6 Types Of Onion And How They Are Used In Cooking
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Onion is one such vegetable in the culinary traditions that is prevalently used in various dishes. Even though this root vegetable has a pungent and robust kick when consumed raw, the cooked or caramelised onions give it a slightly sweet taste. Belonging to the Allium family, this humble vegetable has grasped kitchens with its versatility and pivotal role.

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Each type of onion brings its own unique set of characteristics to the table, and their uses in cooking are as varied as the dishes they enhance. Mastering the selection and application of different onions can transform simple recipes into gourmet experiences, highlighting the intricate balance of flavours that onions contribute to the culinary arts.

Yellow Onion

Yellow onions are a versatile and widely used variety of onions, prized for their balanced flavour, which is both sweet and mildly pungent. They are characterised by their golden-brown, papery skin and creamy white flesh. In cooking, yellow onions are a staple, commonly used in soups, stews, sauces, and stir-fries. Their robust flavour holds up well to long cooking times, making them ideal for caramelising. They also form the base for many dishes, providing a flavourful foundation that enhances the taste of other ingredients.

Red Onion

Red onions, distinct for their vibrant purple skin and mild, slightly sweet flavour, are a versatile ingredient in various cuisines. They are often used raw in salads, salsas, and sandwiches due to their appealing colour and crisp texture. When cooked, red onions add a subtle sweetness to dishes, making them ideal for caramelising, grilling, or roasting. They are also popular in pickling recipes, where their colour and flavour enhance the overall appeal. 

White Onion

White onions are a versatile variety of onion characterised by their pure white skin and mild, slightly sweet flavour. They are commonly used in Mexican cuisine, adding a crisp texture and subtle sharpness to dishes like salsa, guacamole, and tacos. White onions are also excellent when used raw in salads and sandwiches due to their less pungent taste. When cooked, they blend seamlessly into soups, stews, and casseroles, enhancing the overall flavour without overpowering other ingredients.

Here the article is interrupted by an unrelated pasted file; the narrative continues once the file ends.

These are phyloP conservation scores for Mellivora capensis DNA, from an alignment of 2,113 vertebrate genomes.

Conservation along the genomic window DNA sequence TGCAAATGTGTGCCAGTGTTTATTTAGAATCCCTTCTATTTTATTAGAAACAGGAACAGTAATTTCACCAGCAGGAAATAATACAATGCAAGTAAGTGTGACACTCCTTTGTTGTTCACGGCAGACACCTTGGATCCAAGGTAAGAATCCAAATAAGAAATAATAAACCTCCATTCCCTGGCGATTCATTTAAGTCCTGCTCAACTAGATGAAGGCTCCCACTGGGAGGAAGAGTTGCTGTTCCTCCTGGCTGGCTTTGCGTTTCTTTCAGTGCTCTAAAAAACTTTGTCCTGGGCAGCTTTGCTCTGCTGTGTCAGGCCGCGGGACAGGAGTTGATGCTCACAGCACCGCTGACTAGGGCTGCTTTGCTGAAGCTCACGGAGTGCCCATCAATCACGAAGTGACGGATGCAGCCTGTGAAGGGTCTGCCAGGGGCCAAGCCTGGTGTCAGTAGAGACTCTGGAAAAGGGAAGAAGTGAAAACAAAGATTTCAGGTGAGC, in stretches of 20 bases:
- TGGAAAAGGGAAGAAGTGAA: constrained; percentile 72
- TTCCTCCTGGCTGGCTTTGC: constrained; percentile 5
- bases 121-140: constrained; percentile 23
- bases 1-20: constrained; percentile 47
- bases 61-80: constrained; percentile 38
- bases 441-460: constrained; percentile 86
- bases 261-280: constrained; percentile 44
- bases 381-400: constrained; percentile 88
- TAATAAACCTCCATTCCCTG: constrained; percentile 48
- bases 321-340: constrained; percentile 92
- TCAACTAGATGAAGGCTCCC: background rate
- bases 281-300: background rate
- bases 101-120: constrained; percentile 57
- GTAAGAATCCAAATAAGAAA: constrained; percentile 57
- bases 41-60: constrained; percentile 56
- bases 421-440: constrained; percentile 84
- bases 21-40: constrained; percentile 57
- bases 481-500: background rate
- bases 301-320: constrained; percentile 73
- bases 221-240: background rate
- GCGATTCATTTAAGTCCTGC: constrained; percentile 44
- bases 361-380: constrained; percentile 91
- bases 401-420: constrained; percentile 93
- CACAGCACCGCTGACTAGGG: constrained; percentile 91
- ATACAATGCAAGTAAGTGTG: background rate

Green Onion

Green onions, also known as scallions or spring onions, are a type of onion characterised by their long, slender green stalks and small white bulbs. They have a mild, slightly sweet flavour, making them versatile in cooking. Green onions are commonly used as a garnish in soups, salads, and stir-fries, adding a fresh, crisp element. They can be cooked lightly to maintain their delicate flavour or used raw to provide a crunchy texture.


Shallots, with their delicate, elongated bulbs and coppery skin, are a nuanced member of the onion family. Their flavour is milder and sweeter than that of regular onions, with hints of garlic, making them a versatile addition to various dishes. Finely chopped shallots lend depth to sauces, dressings, and vinaigrettes, while their subtle bite enhances marinades and stir-fries. When caramelised, they add a rich sweetness to soups and stews. It is a main ingredient in the South Indian sambhar as well.


Leeks, a type of onion, boast a mild, sweet flavour that enhances many dishes. Unlike typical onions, their white and light green parts are primarily used. They are excellent in soups and stews, adding depth and aroma. Leeks can be sautéed with butter for a simple side dish or incorporated into quiches and tarts for a subtle oniony taste. They pair well with potatoes, as seen in the classic vichyssoise soup, and can be roasted, grilled, or even used raw in salads for a crunchy texture.